Reinventing the Support Center War Room


by Matthew Sellheimer
September 28, 2016

If you’ve ever brought people together in a single location to collaborate and problem solve in a traditional IT war room, you know the costs involved and effort this requires. This approach may be very effective for problem solving, but it can require pulling experts away from their day jobs for a week or more, as well as incur travel expenses and other costs. Because of the time and expense usually involved, most IT organizations take a war room approach for only the most important projects.

But what if you could take the war room approach to all significant projects and cut about 75% of the time, cost, and distraction from the equation? You could then have the benefits of a war room across a much larger set of initiatives and projects. Think about the positive impact this would have on your IT organization and your business, as well as on the quality and perception of service delivery from your users. With today’s IT collaboration solutions, the agile war room can actually be a reality.

So, what is an agile war room?

The agile war room extends the benefits of traditional war rooms beyond a single point in time. It brings together your best talent and your collective knowledge virtually to become hyperresponsive to the needs of the business around a key project or initiative on an ongoing basis—without many of the time, effort, and cost challenges of a traditional in-person war room approach.

What can you do in an agile war room?

An agile war room enables organizations to quickly:

  • Route relevant incoming issues directly to the war room
  • Assign a lead for each issue and a “collaboration team” to develop potential resolutions
  • Group issues into “major incidents” when they impact many users
  • Document what’s learned in the war room for reuse in the future and for feedback to the rest of the project team
  • Keep impacted end users and other stakeholders updated

Today’s IT collaboration solutions enable IT organizations to seamlessly execute each of these activities virtually, helping you obtain benefits of a traditional war room without the burden of taking people away from their jobs and bringing them together in a central location.

First, social collaboration helps you to crowd source and peer review knowledge about the project including IT environment dependencies and relationships, related policies, FAQs, and other resources that will help you address incoming issues.

Second, it identifies where to route specific issues, places them into “virtual channels” and notifies those people who are members of that channel so they can pick up the issues and start collaborating with other channel members and experts. In this manner, your war room experts can collaborate with one another in context of the specific issues being worked and the collaboration solution can capture new knowledge so that it can be shared with others and reused in the future.

This agile war room approach reduces the time to resolve issues and restore services by quickly crowd sourcing potential solutions to new incidents that may be coming in. And because these conversations are captured as new knowledge, they don’t get lost like with instant messaging or emails that get buried in inboxes or forgotten when team members move on to other projects.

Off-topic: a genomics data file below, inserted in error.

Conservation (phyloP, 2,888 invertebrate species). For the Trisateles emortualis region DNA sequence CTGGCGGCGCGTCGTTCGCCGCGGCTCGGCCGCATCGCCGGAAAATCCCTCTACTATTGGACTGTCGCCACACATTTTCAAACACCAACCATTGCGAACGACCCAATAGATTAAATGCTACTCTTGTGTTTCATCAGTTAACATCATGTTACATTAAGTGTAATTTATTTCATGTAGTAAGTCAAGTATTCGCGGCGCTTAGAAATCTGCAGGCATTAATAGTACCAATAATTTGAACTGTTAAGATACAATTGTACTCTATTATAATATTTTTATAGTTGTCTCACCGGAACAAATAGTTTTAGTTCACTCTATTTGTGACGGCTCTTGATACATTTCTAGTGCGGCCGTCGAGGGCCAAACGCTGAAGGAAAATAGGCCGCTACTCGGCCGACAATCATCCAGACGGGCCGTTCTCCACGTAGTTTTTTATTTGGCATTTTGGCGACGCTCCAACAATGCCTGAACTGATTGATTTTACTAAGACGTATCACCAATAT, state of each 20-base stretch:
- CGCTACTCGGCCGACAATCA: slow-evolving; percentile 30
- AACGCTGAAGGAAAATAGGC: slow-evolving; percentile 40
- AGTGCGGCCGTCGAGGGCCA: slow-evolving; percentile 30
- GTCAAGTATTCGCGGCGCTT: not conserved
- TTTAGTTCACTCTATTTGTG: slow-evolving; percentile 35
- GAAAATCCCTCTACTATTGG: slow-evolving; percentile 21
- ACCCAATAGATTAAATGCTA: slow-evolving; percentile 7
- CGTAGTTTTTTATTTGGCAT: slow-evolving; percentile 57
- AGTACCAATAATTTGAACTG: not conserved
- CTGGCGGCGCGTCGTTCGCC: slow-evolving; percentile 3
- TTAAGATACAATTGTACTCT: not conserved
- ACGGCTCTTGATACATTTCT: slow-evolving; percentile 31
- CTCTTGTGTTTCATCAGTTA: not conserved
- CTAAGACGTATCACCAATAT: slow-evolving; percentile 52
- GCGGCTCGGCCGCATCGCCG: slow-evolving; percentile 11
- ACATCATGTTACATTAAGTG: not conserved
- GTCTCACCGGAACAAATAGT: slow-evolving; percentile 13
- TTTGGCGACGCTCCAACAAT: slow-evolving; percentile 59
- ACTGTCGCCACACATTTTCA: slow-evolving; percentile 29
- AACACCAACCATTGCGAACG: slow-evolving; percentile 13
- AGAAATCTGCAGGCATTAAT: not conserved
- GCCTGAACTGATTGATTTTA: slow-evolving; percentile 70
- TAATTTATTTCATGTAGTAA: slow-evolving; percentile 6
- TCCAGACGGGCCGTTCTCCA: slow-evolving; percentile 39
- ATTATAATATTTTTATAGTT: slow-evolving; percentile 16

Efficient and Cost-Effective

The agile war room can provide dramatic savings over the cost of a traditional IT war room in terms of IT labor, travel expenses, and business productivity. For example, instead of having to pull twenty people together in a war room for a week or more, they may only be needed for an hour day or a few hours each week. And, of course, no travel costs are involved.

The cost to the business from lost productivity can be far less because fewer issues occur, and because because rapid and permanent fixes are more quickly identified so that incidents aren’t repeated. Also, more issues can be resolved at Level 1 because of the knowledge available to L1 support, bringing your percentage of escalated tickets that should have been resolved at L1 down. Depending on the effort involved with your initiative, it’s possible that the labor and productivity costs can be reduced by up to 75% with an agile war room.

Agile war rooms let you bring the same benefits to more projects while dramatically reducing the level of effort and costs involved. With today’s IT collaboration solutions you can establish agile war rooms quickly and cost effectively—even without replacing your existing service desk solution.


As VP of marketing at ITinvolve, Matthew Selheimer is responsible for all aspects of the marketing strategy, including corporate and product positioning, social media, demand generation, direct and online marketing, media and analyst relations, internal communications, and thought leadership. A seventeen-year industry veteran, he has rich and diverse experience spanning enterprise business applications, IT management software, data center hardware, and consulting. Previously, he held executive marketing and product management positions at BMC Software, as well as sales, business development, alliance management, systems engineering, and consulting positions at Informatica Corporation, Compaq Computer, and Deloitte & Touche. Matthew received his MBA from Texas A&M University. Follow him on Twitter @mselheimer.


Tag(s): collaboration, communications technology, crowdsourcing, knowledge management, KM, ITSM, service desk, service management, supportworld

Related:

More from Matthew Sellheimer

    No articles were found.

Comments: